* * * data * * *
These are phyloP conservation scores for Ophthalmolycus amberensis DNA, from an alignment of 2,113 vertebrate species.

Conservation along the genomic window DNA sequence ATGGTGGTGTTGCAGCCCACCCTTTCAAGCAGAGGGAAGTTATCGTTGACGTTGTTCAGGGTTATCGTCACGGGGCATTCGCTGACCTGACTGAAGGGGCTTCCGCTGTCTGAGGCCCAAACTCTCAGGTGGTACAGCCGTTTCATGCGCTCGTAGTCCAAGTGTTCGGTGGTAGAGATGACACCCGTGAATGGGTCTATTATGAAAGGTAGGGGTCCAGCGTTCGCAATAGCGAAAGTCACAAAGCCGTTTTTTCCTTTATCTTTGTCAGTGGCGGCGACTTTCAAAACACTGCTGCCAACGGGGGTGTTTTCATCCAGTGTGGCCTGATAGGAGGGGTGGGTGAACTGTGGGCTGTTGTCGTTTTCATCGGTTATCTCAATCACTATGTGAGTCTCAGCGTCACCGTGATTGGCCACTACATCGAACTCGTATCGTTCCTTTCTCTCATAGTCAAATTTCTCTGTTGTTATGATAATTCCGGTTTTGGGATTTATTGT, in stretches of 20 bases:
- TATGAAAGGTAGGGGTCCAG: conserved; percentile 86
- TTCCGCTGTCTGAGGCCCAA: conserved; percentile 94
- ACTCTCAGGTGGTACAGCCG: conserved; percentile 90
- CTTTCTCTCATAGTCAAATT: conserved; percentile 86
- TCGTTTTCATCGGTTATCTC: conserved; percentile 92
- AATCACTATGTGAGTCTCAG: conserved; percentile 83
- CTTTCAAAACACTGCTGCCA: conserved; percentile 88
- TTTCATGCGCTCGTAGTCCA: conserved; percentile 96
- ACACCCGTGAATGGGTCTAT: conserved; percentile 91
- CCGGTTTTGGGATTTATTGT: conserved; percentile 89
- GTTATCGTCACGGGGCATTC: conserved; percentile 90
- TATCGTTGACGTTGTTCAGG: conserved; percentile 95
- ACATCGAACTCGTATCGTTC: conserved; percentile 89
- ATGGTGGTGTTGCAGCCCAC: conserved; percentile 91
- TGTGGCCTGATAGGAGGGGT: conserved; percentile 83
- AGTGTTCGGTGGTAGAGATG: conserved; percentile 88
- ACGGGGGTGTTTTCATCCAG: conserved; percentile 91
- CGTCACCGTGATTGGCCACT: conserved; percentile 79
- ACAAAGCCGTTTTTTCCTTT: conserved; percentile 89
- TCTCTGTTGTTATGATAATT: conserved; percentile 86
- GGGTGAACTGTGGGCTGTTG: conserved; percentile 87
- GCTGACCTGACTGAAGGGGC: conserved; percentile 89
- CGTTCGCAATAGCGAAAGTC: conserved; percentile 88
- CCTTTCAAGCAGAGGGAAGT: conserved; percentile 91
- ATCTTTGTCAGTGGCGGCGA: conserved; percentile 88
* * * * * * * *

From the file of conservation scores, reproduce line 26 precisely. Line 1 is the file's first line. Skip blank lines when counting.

- CCTTTCAAGCAGAGGGAAGT: conserved; percentile 91